(There is such a profusion of wildflowers and birds that the park authority will conduct a wildflower walk this Sunday, starting at 9 a.m. in Ashburn, half way between Reston and Leesburg. A guided bird walk, with a maximum 16 birders permitted so as not to outnumber and outshout the birds, will be held Saturday evening, August 10, from 7 to 9 p.m. in Reston. For information, call the park authority at 528-5406.)

And wildflowers are not all you get at Ashburn. The Partlow Brothers General Store, which has been providing food and refreshment at this country crossroads for 38 years, catering in the old days to farmers and W&OD train riders, now stocks its shelves for riders on bikes and horses, says owner Calvin Partlow. Juices, fruit and huge supplies of sodas await trail riders. An outside spigot and hose are for waterbottles and a quick shower. Recently Partlow received two portable toilets from the park authority to help the store cope with the growing crowds.

Brightwell Danewood, 73, an Ashburn resident who rides his horse regularly into Leesburg for Sunday breakfast, praises the park authority for its trail blazing but complains about the dangers of the narrow bridges where bicycles and horses cross together.

"Cyclists sometimes come so close I could kick them or the horse could," said Danewood last weekend. "You know this thing (his 21- year-old horse, Prince) isn't mechanical . . . and if a horse is startled, it could be dangerous on those bridges and embankments."

The railroad trestles, which the park authority rebuilt as part of its $7 million trail acquisition and development, have strong safety fences but no barriers yet on the high embankments leading to the bridges. Goose Creek bridge, west of Ashburn, is about 75 feet above the stream that provides drinking water for residents of Fairfax City and Herndon.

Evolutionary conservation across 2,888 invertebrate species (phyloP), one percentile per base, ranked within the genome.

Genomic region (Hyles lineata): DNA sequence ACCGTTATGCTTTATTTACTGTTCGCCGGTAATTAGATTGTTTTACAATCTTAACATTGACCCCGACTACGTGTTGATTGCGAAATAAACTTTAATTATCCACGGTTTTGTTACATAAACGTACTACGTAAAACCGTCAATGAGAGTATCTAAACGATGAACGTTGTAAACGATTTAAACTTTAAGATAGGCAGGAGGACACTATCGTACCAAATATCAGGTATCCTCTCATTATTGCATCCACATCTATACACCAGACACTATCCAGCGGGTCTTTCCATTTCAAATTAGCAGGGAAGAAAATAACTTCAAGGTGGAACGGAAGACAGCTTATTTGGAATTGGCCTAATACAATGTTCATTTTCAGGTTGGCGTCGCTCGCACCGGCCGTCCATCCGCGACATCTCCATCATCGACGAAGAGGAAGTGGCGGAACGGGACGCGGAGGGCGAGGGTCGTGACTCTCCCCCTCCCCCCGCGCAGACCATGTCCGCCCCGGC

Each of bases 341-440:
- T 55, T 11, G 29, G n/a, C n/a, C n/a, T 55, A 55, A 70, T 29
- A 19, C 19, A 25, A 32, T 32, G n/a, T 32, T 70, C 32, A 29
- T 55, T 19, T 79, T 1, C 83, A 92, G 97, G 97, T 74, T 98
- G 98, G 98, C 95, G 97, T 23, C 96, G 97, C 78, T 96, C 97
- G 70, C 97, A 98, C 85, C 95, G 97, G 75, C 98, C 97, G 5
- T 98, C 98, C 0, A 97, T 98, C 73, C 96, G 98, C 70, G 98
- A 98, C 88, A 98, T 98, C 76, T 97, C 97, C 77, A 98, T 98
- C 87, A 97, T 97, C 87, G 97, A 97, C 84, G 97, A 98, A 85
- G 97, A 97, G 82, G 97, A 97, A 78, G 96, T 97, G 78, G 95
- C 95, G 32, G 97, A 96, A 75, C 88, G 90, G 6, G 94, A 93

Horses drink it untreated and cyclists already are cooling their heels in its shallows. The stream is also a popular swimming hole. For drinking water, however, the park authority suggests that trail riders fill up at the small but growing number of water fountains along the trail -- many now being provided as a public service by the George F. Warner Plumbing Co. -- or at commercial watering holes like Partlow's and fast-food stores near the trail.

Two new bicycle shops have opened directly beside the trail -- Leesburg Bicycles and Sterling Bicycles. Both keep weekend hours and provide full-service repairs. Neither makes trail calls, however. But most cyclists, especially club riders who have tools and expertise, will stop quickly to offer assistance if you fall or break down.

The park authority has not finished work on the new section of the trail. Signs are not up (such as Yield to Horses signs). No landscaping has been done west of Herndon. There is work still to do in Leesburg.

But as Alexandria cyclist and computer consultant Harry Newman said taking his eight- year-old daughter on a tandem bike ride from Herndon to Leesburg for lunch the other weekend: "It's just fantastic that it exists at all. Oh, some parts are isolated and if you have a breakdown you've got a long walk. And my daughter says her legs are tired from the ride . . . But the park authority has done a good job."

ON THE TRAIL -- For further information about the W&OD, call the Northern Virginia Regional Park Authority at 352-5900. New detailed maps of the W&OD are now available for about $3 each at parks, many bike and convenience stores along the trail and by mail from the park authority at 5400 Ox Road, Fairfax, Va. 22030.